As seen in the photo above, the last stop on the Mag Mile is the John Hancock center. The Hancock Center is now known as 360 Chicago and in an effort to one-up the Willis Tower Ledge, 360 Chicago offers The Tilt. That’s right, not only are you suspended 94 floors above Michigan Avenue, you are tilting out at an angle. Or, you can save your cash and just enjoy a drink at the Signature Room on the 95th floor.

Hard Rock Cafe

From the Mag Mile, your BigBus will head west on Chicago Avenue, to the final stop at the Hard Rock Cafe. Here you’ll find the Rock N Roll McDonald’s, Portillos and the Rainforest Cafe, among many other restaurants. You can hop off here, or continue back to stop 1 at Fort Dearborn.

Big Bus Chicago

Big Bus Chicago has open top double decker buses like you’ve seen in many cities. On busier summer days, they also deploy trolleys to handle overflow traffic. (I recommend the bus as the trolley is enclosed on top, and very loud, so it’s hard to hear the tour guide) When you arrive at each stop, often there will be another bus just ahead of you. Rather than waiting around for your bus to depart, you can run ahead and jump on the next bus. I did this several times as I was just riding the loop, not hopping on and off. Of course, if the buses are full, you may not want to give up your prime seat and chance it on a new bus! Big Bus Chicago also offers a night route, which is not included in the basic ticket, but definitely sounds like a fun time to see the city!

So, what would be your first stop on a BigBus Chicago tour?

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I was a guest of Big Bus Chicago on this tour. These are solely my personal opinions and I was not financially compensated for this post.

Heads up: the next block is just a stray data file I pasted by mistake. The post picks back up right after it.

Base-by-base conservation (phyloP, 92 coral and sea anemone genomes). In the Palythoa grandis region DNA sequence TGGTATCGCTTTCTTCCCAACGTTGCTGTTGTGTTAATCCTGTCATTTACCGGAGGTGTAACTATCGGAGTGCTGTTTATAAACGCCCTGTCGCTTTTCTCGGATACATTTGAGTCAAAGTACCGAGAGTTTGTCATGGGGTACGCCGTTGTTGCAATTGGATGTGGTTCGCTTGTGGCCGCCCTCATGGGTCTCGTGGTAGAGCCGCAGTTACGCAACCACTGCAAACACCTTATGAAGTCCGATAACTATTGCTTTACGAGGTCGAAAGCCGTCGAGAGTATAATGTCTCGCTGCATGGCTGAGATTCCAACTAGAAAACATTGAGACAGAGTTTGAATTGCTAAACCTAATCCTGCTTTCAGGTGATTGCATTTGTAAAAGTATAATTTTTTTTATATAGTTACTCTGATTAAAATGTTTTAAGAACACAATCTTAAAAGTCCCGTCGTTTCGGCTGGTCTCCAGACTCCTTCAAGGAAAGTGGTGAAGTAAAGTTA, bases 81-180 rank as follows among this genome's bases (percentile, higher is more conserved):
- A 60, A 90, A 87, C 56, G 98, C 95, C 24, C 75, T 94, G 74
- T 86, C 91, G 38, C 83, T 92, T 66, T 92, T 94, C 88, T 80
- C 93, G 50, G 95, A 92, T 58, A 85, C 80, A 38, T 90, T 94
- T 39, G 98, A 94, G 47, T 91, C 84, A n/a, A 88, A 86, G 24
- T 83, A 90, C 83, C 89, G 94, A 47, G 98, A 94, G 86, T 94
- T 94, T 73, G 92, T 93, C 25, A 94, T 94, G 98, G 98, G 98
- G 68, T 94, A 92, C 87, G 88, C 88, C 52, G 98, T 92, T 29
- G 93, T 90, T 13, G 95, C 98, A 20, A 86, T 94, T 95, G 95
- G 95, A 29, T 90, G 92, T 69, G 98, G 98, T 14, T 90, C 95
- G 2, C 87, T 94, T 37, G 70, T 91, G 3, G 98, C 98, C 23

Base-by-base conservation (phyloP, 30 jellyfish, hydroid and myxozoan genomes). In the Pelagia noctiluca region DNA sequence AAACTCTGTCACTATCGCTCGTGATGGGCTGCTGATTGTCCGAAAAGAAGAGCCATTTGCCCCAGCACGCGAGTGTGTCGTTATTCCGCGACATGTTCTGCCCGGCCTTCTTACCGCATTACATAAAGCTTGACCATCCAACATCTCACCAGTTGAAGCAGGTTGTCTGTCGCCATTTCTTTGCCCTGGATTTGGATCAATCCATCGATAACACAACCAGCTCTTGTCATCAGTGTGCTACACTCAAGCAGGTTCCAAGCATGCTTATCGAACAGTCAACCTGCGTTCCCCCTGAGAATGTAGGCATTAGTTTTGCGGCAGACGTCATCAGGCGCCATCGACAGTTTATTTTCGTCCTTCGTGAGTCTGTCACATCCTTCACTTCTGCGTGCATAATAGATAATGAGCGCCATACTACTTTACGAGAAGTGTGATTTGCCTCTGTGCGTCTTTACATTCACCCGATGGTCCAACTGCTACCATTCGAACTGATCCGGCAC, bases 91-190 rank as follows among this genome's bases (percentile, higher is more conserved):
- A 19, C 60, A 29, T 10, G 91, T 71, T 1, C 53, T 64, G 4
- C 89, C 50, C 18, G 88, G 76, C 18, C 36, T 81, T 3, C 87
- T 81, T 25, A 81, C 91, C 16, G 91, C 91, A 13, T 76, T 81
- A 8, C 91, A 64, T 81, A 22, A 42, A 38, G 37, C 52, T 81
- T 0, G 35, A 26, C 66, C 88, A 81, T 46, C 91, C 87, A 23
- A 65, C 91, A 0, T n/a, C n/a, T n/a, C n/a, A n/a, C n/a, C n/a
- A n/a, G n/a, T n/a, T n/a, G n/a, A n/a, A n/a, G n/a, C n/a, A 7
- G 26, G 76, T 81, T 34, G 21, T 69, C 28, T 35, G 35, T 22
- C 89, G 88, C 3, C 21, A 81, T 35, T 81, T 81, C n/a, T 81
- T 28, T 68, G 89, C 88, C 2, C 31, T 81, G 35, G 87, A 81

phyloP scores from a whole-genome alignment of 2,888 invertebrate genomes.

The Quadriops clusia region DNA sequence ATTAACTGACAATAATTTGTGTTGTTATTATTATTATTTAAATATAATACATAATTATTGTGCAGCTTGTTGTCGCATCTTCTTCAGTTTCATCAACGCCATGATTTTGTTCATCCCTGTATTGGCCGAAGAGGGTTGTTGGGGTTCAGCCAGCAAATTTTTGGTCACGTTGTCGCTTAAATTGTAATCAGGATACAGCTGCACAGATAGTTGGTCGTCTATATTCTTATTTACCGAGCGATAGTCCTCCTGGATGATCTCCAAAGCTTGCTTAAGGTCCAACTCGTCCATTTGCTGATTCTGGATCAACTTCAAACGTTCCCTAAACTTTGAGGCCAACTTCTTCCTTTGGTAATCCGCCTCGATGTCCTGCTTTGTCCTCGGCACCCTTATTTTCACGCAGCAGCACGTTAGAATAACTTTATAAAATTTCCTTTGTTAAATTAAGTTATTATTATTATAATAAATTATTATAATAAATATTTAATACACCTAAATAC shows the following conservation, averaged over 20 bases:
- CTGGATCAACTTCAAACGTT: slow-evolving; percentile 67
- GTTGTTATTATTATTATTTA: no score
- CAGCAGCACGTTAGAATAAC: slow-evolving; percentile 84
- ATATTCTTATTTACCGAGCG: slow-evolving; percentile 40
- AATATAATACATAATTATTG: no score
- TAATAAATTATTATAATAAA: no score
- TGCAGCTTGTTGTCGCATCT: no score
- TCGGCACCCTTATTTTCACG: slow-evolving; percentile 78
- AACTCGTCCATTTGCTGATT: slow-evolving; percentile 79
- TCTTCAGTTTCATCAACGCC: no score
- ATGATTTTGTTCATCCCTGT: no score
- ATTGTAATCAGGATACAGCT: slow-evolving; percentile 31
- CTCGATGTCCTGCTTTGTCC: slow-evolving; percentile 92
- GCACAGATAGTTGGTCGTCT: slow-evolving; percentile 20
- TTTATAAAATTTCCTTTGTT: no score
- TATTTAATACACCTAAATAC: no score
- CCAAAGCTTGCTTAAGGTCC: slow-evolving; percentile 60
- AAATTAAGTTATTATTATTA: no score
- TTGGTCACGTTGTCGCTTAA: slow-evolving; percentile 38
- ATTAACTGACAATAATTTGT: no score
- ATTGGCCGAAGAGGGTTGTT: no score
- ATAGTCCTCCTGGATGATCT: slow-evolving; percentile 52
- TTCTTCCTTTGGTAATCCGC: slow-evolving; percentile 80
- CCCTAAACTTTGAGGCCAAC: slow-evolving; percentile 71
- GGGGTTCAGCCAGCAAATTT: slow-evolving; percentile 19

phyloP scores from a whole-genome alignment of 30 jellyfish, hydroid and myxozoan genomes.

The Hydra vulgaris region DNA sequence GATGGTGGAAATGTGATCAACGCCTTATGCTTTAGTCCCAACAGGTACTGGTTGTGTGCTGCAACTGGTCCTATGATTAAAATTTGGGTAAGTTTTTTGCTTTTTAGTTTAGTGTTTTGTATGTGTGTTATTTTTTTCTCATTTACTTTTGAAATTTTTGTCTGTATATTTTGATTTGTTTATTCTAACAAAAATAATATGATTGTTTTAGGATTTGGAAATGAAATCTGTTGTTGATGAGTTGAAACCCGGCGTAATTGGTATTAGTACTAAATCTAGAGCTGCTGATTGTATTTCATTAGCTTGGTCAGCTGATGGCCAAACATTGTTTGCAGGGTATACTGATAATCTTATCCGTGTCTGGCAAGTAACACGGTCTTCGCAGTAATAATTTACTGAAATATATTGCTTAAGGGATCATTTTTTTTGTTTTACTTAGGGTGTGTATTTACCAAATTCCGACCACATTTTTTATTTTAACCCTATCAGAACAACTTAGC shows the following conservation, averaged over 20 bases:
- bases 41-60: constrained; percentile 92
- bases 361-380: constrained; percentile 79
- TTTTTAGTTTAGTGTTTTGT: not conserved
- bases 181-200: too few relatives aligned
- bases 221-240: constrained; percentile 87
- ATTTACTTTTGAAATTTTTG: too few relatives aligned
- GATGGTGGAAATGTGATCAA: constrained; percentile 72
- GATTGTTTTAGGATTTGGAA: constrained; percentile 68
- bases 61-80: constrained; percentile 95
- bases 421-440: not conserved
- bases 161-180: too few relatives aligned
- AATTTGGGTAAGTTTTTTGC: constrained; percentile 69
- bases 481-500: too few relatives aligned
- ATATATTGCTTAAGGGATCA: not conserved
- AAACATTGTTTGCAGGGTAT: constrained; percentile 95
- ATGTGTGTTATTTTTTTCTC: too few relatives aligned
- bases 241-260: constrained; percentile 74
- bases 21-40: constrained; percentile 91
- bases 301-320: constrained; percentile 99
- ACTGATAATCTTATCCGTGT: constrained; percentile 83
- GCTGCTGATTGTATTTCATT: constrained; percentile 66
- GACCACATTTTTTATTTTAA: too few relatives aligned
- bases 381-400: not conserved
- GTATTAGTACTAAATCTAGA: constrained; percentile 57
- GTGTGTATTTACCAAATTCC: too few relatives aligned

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24 Hours in Detroit

Have you sensed a theme to my summer yet? I’m hitting up as many Midwest destinations as I can before I move away in August. Also, I love traveling solo to places that people don’t think I should, like Mexico City. Or Detroit. Yeah, I’m stubborn. And a bit contrarian. It’s genetic. This summer is just flying by, so I didn’t have time for an extended weekend, which is how I found myself with just 24 hours in Detroit. There are so many Detroit activities and attractions, I would highly recommend at least a 3-day weekend here. If I had more time, I would definitely make a return trip just to visit all the cool museums!

Downtown Detroit

Detroit History

Detroit was founded in 1701 by the French (Cadillac) and became most well-known as the hub of the American auto industry after Ford opened his factory here in the early 1900’s. By 1950, Detroit was America’s fifth largest city, with 1.85 million residents. In addition to the auto industry, Detroit became famous for Motown Records, which was founded here in 1959, spawning superstars like the Supremes, Marvin Gaye and the Jackson 5. The 70’s oil crisis helped spur the popularity of smaller, foreign cars, which further hastens Detroit’s decline. Since it’s peak in the 50’s, Detroit has lost over 60% of its population, with over 30% of the remaining residents living below the poverty line. As recently as 2013, the city of Detroit filed for bankruptcy. Fast forward to 2017 and Detroit made the NY Times 52 Places to Go list!

Downtown Detroit, Campus Martius Park

Detroit’s Rise, Fall and Renewal Tour

If you follow my blog, you know I enjoy tours. I think they are a great way to get to know the landscape and layout of a city, as well as get some local history. I joined Detroit Urban Adventures for their Detroit’s Rise, Fall and Renewal Tour. We met our tour guide, local attorney Bob, in the late afternoon and set off on a walking tour of the downtown area. Bob gave us really interesting insight into the rise and fall of Detroit as we strolled around viewing the signs of renewal all around us.

Urban Adventures Detroit Tour

Bob told us about two major players in the Detroit real estate market: Dan Gilbert (Quicken Loans) and the Ilitch family (Little Caesar’s) who have bought up most of the downtown area and begun to renovate older buildings, driving up value in the downtown area. For someone who has only heard stories of the downfall of Detroit, I was surprised at the caliber of downtown hotels in the area. After a couple hours of walking around the downtown area, our tour concluded with a complimentary beer at Detroit Beer Co.